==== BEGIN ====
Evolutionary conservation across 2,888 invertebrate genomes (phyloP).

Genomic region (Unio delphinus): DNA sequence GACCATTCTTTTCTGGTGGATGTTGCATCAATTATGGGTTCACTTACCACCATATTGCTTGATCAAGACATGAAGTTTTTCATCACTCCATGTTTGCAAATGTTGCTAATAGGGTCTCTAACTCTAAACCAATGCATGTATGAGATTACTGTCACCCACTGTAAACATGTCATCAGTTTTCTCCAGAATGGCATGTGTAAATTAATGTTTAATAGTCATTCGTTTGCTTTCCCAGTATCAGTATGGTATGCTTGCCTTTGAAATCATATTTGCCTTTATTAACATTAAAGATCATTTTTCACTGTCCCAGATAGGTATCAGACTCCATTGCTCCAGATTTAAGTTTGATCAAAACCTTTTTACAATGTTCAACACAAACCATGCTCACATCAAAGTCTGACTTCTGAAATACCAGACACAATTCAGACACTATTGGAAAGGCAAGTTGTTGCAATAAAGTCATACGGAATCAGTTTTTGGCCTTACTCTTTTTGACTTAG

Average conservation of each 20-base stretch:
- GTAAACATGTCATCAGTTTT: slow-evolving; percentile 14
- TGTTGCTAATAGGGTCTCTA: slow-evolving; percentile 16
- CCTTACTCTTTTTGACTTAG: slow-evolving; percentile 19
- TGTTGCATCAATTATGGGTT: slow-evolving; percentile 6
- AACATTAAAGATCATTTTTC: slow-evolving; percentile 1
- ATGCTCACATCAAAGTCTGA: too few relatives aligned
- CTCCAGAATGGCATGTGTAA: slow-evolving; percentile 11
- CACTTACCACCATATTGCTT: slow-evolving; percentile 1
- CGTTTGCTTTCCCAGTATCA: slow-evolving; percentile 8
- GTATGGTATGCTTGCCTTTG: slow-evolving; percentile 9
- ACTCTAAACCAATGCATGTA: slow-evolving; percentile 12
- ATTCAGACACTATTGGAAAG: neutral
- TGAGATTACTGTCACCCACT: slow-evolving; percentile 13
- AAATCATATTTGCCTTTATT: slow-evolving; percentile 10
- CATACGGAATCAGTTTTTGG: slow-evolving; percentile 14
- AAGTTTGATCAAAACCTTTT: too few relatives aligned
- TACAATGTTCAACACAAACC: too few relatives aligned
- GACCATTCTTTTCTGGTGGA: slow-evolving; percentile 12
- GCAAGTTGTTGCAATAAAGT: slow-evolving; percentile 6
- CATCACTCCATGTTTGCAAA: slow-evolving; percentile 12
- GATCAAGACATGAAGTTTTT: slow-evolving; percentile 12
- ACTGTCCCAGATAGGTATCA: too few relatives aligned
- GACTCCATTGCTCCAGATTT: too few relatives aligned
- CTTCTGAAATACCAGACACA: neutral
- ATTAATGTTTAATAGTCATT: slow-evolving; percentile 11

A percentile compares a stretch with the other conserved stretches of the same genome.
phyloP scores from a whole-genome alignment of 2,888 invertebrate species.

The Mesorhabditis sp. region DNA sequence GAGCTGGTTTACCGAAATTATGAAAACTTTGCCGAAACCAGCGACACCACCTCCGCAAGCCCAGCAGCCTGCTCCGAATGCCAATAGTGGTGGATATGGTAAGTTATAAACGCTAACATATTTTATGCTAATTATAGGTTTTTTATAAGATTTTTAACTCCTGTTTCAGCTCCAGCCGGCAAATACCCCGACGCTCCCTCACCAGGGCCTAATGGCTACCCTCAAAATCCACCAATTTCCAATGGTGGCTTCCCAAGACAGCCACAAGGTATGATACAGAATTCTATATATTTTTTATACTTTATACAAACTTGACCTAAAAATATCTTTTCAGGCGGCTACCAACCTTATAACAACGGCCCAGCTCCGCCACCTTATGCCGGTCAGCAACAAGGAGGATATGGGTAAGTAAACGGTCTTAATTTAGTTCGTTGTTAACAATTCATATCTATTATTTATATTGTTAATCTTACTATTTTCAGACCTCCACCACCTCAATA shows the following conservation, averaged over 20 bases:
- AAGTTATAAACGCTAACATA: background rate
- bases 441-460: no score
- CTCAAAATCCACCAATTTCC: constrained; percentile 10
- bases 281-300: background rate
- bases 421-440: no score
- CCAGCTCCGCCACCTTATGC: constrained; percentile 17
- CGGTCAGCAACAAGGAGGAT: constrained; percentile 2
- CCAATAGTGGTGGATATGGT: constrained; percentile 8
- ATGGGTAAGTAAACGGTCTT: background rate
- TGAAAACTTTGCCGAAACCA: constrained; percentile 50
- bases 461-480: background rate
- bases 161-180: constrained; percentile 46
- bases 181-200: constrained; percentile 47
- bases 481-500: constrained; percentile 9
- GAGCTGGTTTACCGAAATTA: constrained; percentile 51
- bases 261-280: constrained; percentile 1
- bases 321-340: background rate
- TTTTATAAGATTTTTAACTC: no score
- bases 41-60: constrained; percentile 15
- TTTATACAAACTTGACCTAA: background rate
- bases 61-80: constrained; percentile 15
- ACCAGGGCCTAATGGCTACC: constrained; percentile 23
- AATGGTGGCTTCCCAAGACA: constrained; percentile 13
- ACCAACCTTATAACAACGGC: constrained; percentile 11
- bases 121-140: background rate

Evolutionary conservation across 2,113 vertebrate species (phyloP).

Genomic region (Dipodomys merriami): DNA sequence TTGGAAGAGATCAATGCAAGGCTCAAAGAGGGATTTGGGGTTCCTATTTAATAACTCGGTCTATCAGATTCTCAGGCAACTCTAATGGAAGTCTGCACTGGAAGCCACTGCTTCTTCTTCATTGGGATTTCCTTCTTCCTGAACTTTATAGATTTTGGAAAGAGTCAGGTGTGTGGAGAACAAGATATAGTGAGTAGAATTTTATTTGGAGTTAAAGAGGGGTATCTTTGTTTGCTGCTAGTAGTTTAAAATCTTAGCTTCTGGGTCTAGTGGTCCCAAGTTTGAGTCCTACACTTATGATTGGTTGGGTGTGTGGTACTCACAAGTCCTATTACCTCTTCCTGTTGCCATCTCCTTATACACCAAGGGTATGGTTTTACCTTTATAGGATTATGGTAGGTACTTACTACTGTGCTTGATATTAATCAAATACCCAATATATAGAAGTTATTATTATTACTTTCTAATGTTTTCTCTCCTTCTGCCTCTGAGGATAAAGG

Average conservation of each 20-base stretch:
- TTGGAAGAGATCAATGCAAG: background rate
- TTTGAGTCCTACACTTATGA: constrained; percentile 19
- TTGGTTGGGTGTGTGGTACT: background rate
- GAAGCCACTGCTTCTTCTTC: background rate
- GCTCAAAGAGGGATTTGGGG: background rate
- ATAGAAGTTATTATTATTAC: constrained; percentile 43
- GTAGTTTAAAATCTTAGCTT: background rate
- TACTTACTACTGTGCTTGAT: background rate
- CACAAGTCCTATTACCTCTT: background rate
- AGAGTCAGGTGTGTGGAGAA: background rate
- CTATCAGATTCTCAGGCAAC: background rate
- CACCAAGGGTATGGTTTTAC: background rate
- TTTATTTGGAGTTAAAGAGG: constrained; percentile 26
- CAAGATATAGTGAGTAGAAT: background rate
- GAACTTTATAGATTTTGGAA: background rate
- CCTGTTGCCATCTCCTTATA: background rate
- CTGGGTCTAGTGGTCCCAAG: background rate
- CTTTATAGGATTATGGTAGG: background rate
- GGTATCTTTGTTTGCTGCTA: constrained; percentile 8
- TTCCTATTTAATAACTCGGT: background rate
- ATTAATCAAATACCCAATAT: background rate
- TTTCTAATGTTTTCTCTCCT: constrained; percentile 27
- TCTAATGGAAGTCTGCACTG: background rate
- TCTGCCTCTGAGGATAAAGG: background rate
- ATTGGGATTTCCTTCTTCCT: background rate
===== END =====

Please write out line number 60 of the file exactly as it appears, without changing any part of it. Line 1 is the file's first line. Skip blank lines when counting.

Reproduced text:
- TTGGAAGAGATCAATGCAAG: background rate